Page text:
Promote public transportation or carpooling. If you can, try investing in public transit passes for your employees. Have on-site bike storage available for those who commute that way. Or organize a carpool program. Determine which employees live in the same area or come in at a similar time and see if they would be interested in having just one person drive the group. 

Offer work from home

A great way to cut down on transportation's impact on the environment is to not commute at all! Remote work has been a standard practice since the pandemic, so if your business allows it, consider making the change permanent. Even having a hybrid plan, where you only work from the office a few days out of the week, can have some great benefits.

Plus, when your entire team works from home, you reduce the energy you would be using to keep the office up and running, which will save you even more money.

Switch to the cloud

Whether you work from home or in the office, consider migrating your data to the cloud.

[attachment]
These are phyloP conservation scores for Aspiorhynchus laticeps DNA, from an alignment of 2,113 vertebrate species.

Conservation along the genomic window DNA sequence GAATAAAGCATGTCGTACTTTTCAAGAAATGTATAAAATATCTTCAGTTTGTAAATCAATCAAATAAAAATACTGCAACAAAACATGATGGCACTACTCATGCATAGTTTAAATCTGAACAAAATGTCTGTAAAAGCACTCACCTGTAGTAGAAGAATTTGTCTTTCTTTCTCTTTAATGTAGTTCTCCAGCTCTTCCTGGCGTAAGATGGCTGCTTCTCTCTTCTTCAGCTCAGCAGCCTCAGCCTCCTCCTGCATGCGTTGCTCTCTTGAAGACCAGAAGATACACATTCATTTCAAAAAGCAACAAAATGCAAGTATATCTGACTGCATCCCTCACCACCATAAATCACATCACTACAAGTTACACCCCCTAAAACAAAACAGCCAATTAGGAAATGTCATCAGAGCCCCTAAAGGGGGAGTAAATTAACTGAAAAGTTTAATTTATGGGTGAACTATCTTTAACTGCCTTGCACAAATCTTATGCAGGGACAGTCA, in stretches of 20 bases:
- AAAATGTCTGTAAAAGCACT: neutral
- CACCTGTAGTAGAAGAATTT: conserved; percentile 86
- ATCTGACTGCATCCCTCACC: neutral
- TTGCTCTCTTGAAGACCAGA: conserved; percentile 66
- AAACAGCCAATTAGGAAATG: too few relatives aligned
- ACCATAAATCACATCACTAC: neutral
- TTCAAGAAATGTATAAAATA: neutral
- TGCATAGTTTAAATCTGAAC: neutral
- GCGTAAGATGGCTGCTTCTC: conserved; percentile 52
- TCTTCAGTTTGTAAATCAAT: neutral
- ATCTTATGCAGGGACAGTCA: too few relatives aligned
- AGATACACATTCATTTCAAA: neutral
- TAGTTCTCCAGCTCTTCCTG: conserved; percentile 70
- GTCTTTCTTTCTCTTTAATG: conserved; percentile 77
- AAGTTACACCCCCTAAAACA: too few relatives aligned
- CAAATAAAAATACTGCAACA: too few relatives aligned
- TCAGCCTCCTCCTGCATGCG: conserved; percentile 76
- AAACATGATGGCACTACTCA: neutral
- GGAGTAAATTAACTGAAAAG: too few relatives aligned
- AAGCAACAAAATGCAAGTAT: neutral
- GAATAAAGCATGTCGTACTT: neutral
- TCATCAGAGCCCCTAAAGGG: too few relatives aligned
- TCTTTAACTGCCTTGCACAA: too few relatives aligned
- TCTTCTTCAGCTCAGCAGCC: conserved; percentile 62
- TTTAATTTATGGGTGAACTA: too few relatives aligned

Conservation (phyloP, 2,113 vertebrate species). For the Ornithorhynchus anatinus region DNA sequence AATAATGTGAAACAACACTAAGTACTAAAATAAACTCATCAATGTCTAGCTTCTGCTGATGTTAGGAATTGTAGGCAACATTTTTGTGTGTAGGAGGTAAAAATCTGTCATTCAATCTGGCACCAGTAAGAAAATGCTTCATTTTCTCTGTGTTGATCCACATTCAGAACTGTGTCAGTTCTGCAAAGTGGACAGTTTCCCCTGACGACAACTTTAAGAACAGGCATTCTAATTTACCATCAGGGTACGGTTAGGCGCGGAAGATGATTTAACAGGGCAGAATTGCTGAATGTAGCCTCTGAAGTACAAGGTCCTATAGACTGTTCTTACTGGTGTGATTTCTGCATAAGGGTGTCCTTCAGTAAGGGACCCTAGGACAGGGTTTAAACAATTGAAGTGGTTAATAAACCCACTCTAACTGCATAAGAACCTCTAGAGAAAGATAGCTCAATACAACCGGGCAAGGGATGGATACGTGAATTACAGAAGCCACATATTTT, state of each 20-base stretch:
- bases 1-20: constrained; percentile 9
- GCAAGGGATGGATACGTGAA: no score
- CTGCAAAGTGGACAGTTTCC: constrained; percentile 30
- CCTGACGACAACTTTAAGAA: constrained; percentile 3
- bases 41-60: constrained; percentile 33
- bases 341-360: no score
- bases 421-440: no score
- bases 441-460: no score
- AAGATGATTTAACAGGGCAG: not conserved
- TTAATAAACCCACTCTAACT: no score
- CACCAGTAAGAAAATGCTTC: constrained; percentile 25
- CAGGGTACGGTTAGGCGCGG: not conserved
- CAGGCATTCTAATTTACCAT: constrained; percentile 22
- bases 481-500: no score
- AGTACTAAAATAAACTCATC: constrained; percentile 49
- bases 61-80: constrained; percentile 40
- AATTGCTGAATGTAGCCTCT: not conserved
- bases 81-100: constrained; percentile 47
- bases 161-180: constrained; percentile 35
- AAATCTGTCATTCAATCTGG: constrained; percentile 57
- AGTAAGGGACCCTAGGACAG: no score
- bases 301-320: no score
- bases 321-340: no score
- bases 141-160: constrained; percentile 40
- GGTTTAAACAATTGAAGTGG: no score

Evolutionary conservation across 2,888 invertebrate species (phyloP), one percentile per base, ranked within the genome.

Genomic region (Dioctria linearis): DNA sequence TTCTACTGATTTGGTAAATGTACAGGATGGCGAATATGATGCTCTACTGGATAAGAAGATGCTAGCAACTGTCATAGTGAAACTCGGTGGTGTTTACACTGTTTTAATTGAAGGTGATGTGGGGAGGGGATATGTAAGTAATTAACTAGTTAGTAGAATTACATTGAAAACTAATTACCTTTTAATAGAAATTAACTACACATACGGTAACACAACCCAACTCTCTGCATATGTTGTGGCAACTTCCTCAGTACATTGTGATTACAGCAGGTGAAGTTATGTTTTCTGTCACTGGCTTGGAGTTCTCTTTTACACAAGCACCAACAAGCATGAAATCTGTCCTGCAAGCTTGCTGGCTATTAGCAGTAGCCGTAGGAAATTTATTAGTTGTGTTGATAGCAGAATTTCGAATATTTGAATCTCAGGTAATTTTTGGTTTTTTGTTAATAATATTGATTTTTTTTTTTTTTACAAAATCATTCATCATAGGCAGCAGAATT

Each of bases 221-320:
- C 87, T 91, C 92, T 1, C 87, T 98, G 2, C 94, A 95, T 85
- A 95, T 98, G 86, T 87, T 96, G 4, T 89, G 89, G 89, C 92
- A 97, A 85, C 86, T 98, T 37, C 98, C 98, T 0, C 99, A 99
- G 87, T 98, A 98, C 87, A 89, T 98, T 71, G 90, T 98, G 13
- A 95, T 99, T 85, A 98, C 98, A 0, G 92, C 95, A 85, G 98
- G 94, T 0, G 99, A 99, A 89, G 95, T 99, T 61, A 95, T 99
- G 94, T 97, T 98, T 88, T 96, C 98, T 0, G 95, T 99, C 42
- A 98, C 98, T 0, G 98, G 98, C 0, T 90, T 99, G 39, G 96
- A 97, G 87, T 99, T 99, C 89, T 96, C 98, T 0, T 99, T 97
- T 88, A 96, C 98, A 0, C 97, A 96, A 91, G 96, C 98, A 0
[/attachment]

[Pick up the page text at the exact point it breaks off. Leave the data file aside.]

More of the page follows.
Recently, public data centers (AKA, buildings dedicated to housing computer and storage systems) have been built much closer to the facilities that use them so that less electrical energy is needed to send that data. They’re also built to scale and increase energy-efficiency.

Plus, because these data centers are public, they’re easy to use with common applications like Google Suite or Microsoft 365. Meaning, they’re used often and won’t just sit there wasting energy to simply hold data until needed.

In fact, they’re so energy efficient that switching your business software to the cloud could lower the energy consumption of your business by 87%.

These are just a few ways you can get your business on the path of sustainable practices. Start small — even implementing just one of these tips will help your business go green to save green.

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5 Simple Ways Your SMB Can Go Green (and Save Green)

April 18, 2022